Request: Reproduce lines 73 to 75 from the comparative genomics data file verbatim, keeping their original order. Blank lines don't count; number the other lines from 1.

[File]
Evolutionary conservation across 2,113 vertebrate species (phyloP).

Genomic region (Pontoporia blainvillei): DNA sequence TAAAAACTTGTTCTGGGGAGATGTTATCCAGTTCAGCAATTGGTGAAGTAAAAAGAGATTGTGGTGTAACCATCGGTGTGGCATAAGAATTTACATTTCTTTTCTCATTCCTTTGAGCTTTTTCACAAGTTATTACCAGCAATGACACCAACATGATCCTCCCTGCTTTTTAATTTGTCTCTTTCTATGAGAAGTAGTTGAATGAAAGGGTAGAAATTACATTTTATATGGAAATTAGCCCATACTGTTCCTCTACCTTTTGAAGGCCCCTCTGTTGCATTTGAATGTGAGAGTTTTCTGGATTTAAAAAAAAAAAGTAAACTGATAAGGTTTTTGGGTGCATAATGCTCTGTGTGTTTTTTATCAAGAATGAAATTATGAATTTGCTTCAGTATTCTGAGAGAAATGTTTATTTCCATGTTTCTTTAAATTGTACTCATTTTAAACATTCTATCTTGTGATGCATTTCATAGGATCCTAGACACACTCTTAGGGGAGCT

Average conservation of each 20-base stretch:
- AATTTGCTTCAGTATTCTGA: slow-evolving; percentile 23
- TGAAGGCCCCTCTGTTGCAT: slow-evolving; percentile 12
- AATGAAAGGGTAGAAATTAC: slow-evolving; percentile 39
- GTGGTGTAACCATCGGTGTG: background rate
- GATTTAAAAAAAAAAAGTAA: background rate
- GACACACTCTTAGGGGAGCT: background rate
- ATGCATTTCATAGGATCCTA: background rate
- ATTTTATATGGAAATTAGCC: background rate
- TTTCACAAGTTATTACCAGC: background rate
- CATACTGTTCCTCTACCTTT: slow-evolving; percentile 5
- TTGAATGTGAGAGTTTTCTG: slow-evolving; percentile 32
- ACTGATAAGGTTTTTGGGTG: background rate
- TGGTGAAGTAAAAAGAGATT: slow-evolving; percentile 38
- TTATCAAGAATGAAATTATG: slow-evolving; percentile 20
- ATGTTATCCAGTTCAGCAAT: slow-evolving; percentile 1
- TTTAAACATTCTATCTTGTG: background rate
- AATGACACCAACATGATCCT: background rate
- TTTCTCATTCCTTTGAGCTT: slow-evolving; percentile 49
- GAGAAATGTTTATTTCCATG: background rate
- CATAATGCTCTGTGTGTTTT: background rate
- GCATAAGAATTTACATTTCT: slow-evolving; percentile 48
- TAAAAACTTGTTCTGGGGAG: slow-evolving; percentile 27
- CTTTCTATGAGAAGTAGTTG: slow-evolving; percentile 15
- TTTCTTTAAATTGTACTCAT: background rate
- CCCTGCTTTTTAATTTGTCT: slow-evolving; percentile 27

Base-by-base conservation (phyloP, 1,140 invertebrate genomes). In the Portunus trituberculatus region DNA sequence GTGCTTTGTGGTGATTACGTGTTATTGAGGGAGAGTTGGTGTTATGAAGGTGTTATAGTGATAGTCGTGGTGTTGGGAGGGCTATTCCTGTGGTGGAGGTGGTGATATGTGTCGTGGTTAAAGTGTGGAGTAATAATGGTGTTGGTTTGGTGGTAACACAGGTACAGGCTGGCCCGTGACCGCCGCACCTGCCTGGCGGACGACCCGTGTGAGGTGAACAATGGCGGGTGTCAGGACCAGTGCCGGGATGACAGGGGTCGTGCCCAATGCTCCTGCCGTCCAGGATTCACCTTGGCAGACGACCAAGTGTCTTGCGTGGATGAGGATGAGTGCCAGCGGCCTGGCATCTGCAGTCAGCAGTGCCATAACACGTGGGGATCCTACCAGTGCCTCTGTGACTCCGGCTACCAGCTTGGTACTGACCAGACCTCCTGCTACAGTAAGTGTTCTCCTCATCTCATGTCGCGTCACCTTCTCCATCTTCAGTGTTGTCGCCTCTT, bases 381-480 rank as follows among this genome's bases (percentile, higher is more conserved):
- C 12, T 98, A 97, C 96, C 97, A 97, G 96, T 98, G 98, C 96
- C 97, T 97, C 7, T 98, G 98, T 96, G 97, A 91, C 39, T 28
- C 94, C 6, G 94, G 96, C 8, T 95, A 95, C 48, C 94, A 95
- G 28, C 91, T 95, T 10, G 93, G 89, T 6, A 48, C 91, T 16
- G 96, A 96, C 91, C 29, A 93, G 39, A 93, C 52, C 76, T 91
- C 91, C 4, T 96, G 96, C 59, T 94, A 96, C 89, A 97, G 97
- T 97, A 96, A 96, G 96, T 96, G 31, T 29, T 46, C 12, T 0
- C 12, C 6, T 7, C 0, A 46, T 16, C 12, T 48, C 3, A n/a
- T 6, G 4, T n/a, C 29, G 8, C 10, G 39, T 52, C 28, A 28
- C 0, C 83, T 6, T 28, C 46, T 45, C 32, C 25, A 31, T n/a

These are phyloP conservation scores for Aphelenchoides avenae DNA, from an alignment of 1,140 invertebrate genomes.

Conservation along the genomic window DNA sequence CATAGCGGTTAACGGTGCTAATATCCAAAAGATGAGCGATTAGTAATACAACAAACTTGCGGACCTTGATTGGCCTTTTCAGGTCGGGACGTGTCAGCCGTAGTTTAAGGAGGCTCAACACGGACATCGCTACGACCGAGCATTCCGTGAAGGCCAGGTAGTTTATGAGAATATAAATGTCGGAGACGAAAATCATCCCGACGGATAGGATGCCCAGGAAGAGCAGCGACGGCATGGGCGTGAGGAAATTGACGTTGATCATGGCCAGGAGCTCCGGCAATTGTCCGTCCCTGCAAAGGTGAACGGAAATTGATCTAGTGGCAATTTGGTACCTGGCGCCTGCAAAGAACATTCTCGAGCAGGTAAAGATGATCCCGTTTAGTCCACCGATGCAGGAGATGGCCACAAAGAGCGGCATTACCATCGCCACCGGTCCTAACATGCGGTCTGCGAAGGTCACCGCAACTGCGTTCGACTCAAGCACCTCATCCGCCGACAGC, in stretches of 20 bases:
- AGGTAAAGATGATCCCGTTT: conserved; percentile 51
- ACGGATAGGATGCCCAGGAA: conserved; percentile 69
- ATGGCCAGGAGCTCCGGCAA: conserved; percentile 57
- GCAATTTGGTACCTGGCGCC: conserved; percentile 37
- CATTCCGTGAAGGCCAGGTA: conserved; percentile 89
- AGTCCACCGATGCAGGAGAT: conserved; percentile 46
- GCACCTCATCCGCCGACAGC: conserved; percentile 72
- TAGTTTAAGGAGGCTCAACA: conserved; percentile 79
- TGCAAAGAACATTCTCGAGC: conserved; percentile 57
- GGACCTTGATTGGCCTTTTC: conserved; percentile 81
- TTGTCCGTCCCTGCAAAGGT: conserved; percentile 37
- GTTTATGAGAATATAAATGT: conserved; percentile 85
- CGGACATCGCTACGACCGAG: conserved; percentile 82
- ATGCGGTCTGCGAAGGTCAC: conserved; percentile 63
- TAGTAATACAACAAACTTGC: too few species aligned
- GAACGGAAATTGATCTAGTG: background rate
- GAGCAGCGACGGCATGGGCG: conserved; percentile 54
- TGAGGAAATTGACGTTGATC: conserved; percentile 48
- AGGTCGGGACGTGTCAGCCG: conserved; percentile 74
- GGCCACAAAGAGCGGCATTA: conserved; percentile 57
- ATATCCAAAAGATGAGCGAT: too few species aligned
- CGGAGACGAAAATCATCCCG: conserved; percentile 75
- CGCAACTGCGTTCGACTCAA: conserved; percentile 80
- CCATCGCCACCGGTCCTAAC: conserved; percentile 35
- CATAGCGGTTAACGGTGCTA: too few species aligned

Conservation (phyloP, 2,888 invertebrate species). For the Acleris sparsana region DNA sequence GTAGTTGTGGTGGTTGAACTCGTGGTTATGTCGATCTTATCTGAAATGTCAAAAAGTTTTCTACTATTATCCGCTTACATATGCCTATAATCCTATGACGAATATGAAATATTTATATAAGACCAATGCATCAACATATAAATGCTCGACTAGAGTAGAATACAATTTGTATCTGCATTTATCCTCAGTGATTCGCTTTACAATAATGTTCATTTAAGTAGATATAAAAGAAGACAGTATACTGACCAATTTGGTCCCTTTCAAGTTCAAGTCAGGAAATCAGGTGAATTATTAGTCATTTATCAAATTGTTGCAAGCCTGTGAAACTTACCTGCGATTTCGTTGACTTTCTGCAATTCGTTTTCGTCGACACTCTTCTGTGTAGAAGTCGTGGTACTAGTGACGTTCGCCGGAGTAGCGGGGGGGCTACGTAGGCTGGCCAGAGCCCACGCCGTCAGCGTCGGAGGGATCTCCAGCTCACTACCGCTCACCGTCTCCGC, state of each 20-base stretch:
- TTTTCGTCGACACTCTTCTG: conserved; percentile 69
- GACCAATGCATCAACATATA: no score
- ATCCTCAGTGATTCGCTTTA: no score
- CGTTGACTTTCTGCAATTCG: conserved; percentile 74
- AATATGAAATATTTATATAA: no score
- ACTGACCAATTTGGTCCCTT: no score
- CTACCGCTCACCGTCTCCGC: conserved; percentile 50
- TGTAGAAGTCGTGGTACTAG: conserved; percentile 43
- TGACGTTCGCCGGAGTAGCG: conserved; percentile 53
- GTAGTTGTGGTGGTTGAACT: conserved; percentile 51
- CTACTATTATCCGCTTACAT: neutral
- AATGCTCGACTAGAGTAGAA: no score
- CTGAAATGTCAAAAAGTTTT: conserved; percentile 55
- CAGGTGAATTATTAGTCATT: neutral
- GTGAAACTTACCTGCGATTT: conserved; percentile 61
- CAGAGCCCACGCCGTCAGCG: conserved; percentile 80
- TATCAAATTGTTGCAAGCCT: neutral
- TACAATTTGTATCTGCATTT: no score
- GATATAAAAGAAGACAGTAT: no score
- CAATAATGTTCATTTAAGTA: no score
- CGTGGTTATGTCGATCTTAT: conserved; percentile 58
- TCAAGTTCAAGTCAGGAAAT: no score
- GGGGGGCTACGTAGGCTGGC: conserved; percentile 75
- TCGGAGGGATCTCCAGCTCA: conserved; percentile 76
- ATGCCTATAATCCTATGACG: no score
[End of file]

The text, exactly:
- ACTGACCAATTTGGTCCCTT: no score
- CTACCGCTCACCGTCTCCGC: conserved; percentile 50
- TGTAGAAGTCGTGGTACTAG: conserved; percentile 43